3. On 2-7-20 Hira Lal executed a possessory mtge. of the aforesaid two plots in favour of Naubat Singh & Ranjit & put the mtgees in actual physical possession of the said two plots. In sub-sequent years these plots came to be recorded first as Naubat Singh's Khudkasht & later on as his sir. Sometime afterwards Naubat Singh applied for partition in revenue Ct. Partition proceedings continued for several years & were finally confirmed on 19-9-32. As a result of these proceedings, Naubat Singh's share was completely separated & formed into a separate Khata which bore No. 25. Thus Naubat Singh became sole proprietor of the entire land in this Khata. The two aforesaid mortgaged plots were also included in this Khata.

4. Hira Lal's entire proprietary rights consisted of one bigha. This area was not sufficiently large to form a separate Khata. Therefore, he & several other petty co-sharers were grouped together & they were allotted shares in a separate Khata which was numbered 38. In this Khata Hira Lal was shown as owner of one bigha share & the said share was shown subject to a mtge. in favour of Naubat Singh & Ranjit.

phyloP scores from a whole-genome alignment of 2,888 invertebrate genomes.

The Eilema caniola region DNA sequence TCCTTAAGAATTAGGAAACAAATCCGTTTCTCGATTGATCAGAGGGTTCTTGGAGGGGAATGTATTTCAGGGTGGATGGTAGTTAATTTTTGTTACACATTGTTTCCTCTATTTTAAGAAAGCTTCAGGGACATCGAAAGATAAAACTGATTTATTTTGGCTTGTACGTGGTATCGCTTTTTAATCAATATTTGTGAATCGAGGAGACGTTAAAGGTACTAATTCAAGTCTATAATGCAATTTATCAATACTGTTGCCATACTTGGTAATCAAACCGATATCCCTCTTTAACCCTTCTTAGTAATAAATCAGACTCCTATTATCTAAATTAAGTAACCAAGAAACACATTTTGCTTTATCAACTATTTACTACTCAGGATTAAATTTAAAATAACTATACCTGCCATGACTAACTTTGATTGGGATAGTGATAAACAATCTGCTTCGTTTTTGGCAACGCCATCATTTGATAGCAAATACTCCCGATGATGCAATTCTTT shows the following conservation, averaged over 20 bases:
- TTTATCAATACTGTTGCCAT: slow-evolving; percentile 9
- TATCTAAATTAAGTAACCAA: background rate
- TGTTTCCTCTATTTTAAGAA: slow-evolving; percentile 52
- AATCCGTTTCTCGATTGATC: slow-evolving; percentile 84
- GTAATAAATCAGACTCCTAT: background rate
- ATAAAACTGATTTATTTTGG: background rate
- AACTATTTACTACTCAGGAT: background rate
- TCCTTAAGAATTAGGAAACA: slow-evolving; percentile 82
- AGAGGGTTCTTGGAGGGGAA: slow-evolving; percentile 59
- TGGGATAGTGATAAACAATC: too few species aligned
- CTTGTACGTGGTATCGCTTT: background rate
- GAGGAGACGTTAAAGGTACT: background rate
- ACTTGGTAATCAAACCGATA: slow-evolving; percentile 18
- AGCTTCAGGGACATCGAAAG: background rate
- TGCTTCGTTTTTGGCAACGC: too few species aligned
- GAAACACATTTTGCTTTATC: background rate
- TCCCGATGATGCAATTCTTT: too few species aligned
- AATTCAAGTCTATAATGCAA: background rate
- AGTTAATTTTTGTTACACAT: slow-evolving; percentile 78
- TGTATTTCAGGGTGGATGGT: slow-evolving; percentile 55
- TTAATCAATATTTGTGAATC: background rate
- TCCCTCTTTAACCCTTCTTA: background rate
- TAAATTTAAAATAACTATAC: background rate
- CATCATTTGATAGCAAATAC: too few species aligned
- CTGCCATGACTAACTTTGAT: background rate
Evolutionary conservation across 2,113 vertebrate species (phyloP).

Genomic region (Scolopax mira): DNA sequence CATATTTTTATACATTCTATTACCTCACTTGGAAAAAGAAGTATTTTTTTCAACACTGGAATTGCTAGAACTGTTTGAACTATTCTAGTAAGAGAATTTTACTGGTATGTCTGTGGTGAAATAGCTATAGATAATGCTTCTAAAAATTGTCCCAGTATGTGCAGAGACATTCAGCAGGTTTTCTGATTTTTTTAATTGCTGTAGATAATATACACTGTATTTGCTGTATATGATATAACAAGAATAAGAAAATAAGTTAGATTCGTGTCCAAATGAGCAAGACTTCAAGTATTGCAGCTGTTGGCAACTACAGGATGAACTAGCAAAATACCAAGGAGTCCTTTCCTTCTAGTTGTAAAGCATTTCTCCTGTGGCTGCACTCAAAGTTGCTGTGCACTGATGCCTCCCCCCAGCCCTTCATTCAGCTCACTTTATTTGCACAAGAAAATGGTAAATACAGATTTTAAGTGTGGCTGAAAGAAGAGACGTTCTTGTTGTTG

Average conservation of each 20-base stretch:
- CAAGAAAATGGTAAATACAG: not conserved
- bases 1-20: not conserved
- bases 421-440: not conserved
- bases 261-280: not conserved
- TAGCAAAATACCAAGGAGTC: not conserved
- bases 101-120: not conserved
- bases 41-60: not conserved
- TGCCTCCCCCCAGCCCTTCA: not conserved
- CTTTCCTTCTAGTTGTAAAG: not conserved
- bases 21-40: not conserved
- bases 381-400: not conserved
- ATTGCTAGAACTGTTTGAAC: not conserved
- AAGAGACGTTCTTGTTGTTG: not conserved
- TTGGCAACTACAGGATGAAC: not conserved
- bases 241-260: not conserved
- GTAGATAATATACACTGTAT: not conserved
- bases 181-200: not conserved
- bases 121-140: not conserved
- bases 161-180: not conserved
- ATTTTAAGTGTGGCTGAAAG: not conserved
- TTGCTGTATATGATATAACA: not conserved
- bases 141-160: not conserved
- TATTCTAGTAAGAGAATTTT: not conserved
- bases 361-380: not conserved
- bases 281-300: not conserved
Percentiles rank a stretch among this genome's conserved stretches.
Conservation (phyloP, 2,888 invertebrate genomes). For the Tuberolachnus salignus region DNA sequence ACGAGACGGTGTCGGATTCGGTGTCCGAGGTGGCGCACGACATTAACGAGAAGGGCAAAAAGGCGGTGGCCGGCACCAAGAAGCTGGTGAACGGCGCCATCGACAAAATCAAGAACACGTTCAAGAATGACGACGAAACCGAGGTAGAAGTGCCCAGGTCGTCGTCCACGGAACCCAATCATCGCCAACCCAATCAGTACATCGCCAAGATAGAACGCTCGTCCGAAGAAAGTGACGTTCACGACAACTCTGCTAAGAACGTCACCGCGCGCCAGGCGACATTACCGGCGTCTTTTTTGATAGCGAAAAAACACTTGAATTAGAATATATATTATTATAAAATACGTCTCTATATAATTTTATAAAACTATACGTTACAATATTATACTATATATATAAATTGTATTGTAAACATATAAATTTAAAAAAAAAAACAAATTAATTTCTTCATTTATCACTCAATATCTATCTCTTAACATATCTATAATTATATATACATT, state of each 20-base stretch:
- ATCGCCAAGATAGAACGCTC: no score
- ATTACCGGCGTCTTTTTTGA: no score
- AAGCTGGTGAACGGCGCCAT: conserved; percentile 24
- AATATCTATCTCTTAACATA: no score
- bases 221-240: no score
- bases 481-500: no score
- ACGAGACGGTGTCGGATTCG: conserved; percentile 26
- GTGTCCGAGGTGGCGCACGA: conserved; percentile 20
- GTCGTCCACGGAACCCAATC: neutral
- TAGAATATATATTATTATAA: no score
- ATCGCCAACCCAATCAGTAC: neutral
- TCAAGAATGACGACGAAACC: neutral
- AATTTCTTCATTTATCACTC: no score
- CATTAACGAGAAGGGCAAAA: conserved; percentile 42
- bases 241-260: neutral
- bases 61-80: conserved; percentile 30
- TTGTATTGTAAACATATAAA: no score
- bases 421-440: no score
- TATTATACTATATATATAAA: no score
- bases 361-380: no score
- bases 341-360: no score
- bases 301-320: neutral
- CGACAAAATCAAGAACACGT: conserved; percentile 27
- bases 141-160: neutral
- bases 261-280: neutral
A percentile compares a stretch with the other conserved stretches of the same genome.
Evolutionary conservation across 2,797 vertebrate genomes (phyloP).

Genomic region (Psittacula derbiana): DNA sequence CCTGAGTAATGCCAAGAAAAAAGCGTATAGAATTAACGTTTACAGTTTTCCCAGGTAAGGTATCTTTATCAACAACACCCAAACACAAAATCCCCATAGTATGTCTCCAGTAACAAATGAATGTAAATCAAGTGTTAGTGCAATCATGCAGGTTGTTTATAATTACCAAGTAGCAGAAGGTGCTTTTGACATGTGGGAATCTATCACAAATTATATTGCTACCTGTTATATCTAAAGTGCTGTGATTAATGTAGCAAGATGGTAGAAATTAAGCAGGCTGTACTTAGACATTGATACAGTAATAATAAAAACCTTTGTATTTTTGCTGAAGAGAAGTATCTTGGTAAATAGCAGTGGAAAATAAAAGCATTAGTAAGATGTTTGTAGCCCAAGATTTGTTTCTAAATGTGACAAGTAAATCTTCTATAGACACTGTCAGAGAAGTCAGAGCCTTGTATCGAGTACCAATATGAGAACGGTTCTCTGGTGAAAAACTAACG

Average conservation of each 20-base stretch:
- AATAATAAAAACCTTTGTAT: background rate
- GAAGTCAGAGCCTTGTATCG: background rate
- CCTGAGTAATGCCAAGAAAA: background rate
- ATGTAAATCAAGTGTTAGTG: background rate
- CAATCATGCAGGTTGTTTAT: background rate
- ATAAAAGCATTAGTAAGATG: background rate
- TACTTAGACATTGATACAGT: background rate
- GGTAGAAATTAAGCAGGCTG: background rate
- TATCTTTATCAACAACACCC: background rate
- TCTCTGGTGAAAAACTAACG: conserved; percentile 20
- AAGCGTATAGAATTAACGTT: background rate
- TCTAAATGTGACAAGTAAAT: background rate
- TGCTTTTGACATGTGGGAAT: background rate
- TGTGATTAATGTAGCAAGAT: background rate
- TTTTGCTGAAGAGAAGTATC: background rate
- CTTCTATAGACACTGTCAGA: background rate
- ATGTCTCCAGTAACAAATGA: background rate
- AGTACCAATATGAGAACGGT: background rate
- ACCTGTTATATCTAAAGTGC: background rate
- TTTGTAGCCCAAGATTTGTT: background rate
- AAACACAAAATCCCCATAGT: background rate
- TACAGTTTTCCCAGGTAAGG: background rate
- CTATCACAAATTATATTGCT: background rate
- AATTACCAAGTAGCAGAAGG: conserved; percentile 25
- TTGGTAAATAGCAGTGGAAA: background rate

5. In 1946, Hira Lal started the proceedings which have given rise to this revn. for redemption of the mtge. of 1920. He claimed that on payment of the amount due from him he might be delivered possession over the aforesaid two mortgaged plots. Naubat Singh (who is since dead & is represented by his sons) had no objection to redemption being made. But he contended that as a result of this redemption Hira Lal would not be entitled to secure possession over the aforesaid two plots which had by partition been allotted to his Khata as his exclusive property. According to his contention, the result of redemption would be the release of one bigha share of Khata No. 38 from encumbrance.

6. Both the Cts. below have overd. this defence & have awarded possession to Hira Lal over the two specific plots which had been mortgaged by him in 1920.